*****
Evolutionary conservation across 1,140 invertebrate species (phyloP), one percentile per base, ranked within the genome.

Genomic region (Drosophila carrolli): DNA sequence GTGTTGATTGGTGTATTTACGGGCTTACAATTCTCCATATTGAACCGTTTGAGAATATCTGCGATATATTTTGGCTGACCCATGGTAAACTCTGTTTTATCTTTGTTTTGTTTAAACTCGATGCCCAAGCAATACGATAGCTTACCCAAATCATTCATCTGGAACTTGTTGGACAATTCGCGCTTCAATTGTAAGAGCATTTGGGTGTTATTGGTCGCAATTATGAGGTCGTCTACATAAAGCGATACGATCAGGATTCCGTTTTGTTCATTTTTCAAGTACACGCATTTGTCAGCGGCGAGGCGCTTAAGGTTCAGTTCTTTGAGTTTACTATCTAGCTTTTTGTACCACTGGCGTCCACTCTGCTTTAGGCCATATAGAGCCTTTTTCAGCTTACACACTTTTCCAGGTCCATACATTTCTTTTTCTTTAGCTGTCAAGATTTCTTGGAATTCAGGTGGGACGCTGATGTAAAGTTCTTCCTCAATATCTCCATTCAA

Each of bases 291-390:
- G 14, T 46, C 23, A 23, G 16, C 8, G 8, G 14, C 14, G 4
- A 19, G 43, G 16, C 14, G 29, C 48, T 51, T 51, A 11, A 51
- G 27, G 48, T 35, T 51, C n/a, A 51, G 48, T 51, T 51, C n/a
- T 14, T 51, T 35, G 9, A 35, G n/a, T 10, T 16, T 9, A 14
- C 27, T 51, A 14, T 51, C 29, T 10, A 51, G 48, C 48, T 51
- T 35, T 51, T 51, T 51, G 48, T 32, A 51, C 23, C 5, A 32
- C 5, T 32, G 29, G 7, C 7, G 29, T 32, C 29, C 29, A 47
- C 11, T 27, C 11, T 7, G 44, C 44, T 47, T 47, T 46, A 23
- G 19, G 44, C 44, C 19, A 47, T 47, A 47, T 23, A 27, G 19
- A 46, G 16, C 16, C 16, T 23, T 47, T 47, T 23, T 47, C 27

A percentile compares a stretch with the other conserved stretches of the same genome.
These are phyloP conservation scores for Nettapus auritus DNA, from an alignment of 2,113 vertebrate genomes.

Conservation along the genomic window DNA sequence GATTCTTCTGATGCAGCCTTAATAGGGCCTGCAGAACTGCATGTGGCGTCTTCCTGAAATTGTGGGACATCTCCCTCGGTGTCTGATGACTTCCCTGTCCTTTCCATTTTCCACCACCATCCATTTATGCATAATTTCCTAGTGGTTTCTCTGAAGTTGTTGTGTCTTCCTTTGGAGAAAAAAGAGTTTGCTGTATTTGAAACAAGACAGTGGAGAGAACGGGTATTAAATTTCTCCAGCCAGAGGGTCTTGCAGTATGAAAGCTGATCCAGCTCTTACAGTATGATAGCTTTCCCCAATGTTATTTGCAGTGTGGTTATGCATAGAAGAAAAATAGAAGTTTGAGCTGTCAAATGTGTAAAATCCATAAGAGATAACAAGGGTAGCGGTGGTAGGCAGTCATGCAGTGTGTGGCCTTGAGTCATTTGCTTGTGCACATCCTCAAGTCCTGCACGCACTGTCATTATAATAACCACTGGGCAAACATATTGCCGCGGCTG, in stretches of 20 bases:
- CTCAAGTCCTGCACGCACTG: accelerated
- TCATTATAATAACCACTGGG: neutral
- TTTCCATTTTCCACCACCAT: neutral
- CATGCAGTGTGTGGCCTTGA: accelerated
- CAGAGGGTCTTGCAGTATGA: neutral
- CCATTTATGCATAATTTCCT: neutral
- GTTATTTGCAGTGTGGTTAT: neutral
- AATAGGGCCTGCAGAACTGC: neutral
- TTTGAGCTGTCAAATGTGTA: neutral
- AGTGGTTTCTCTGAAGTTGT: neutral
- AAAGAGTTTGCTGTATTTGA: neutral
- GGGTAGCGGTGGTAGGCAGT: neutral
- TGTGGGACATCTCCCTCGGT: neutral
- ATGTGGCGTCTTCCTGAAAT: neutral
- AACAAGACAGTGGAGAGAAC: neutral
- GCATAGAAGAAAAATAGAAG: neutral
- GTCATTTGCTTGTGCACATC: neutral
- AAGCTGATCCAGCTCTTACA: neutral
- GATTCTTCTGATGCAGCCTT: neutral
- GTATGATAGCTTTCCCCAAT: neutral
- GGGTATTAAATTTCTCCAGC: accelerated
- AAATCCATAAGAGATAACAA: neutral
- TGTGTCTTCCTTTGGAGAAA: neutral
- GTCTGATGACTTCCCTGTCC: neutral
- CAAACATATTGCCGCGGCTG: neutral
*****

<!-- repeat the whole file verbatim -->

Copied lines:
Evolutionary conservation across 1,140 invertebrate species (phyloP), one percentile per base, ranked within the genome.

Genomic region (Drosophila carrolli): DNA sequence GTGTTGATTGGTGTATTTACGGGCTTACAATTCTCCATATTGAACCGTTTGAGAATATCTGCGATATATTTTGGCTGACCCATGGTAAACTCTGTTTTATCTTTGTTTTGTTTAAACTCGATGCCCAAGCAATACGATAGCTTACCCAAATCATTCATCTGGAACTTGTTGGACAATTCGCGCTTCAATTGTAAGAGCATTTGGGTGTTATTGGTCGCAATTATGAGGTCGTCTACATAAAGCGATACGATCAGGATTCCGTTTTGTTCATTTTTCAAGTACACGCATTTGTCAGCGGCGAGGCGCTTAAGGTTCAGTTCTTTGAGTTTACTATCTAGCTTTTTGTACCACTGGCGTCCACTCTGCTTTAGGCCATATAGAGCCTTTTTCAGCTTACACACTTTTCCAGGTCCATACATTTCTTTTTCTTTAGCTGTCAAGATTTCTTGGAATTCAGGTGGGACGCTGATGTAAAGTTCTTCCTCAATATCTCCATTCAA

Each of bases 291-390:
- G 14, T 46, C 23, A 23, G 16, C 8, G 8, G 14, C 14, G 4
- A 19, G 43, G 16, C 14, G 29, C 48, T 51, T 51, A 11, A 51
- G 27, G 48, T 35, T 51, C n/a, A 51, G 48, T 51, T 51, C n/a
- T 14, T 51, T 35, G 9, A 35, G n/a, T 10, T 16, T 9, A 14
- C 27, T 51, A 14, T 51, C 29, T 10, A 51, G 48, C 48, T 51
- T 35, T 51, T 51, T 51, G 48, T 32, A 51, C 23, C 5, A 32
- C 5, T 32, G 29, G 7, C 7, G 29, T 32, C 29, C 29, A 47
- C 11, T 27, C 11, T 7, G 44, C 44, T 47, T 47, T 46, A 23
- G 19, G 44, C 44, C 19, A 47, T 47, A 47, T 23, A 27, G 19
- A 46, G 16, C 16, C 16, T 23, T 47, T 47, T 23, T 47, C 27

A percentile compares a stretch with the other conserved stretches of the same genome.
These are phyloP conservation scores for Nettapus auritus DNA, from an alignment of 2,113 vertebrate genomes.

Conservation along the genomic window DNA sequence GATTCTTCTGATGCAGCCTTAATAGGGCCTGCAGAACTGCATGTGGCGTCTTCCTGAAATTGTGGGACATCTCCCTCGGTGTCTGATGACTTCCCTGTCCTTTCCATTTTCCACCACCATCCATTTATGCATAATTTCCTAGTGGTTTCTCTGAAGTTGTTGTGTCTTCCTTTGGAGAAAAAAGAGTTTGCTGTATTTGAAACAAGACAGTGGAGAGAACGGGTATTAAATTTCTCCAGCCAGAGGGTCTTGCAGTATGAAAGCTGATCCAGCTCTTACAGTATGATAGCTTTCCCCAATGTTATTTGCAGTGTGGTTATGCATAGAAGAAAAATAGAAGTTTGAGCTGTCAAATGTGTAAAATCCATAAGAGATAACAAGGGTAGCGGTGGTAGGCAGTCATGCAGTGTGTGGCCTTGAGTCATTTGCTTGTGCACATCCTCAAGTCCTGCACGCACTGTCATTATAATAACCACTGGGCAAACATATTGCCGCGGCTG, in stretches of 20 bases:
- CTCAAGTCCTGCACGCACTG: accelerated
- TCATTATAATAACCACTGGG: neutral
- TTTCCATTTTCCACCACCAT: neutral
- CATGCAGTGTGTGGCCTTGA: accelerated
- CAGAGGGTCTTGCAGTATGA: neutral
- CCATTTATGCATAATTTCCT: neutral
- GTTATTTGCAGTGTGGTTAT: neutral
- AATAGGGCCTGCAGAACTGC: neutral
- TTTGAGCTGTCAAATGTGTA: neutral
- AGTGGTTTCTCTGAAGTTGT: neutral
- AAAGAGTTTGCTGTATTTGA: neutral
- GGGTAGCGGTGGTAGGCAGT: neutral
- TGTGGGACATCTCCCTCGGT: neutral
- ATGTGGCGTCTTCCTGAAAT: neutral
- AACAAGACAGTGGAGAGAAC: neutral
- GCATAGAAGAAAAATAGAAG: neutral
- GTCATTTGCTTGTGCACATC: neutral
- AAGCTGATCCAGCTCTTACA: neutral
- GATTCTTCTGATGCAGCCTT: neutral
- GTATGATAGCTTTCCCCAAT: neutral
- GGGTATTAAATTTCTCCAGC: accelerated
- AAATCCATAAGAGATAACAA: neutral
- TGTGTCTTCCTTTGGAGAAA: neutral
- GTCTGATGACTTCCCTGTCC: neutral
- CAAACATATTGCCGCGGCTG: neutral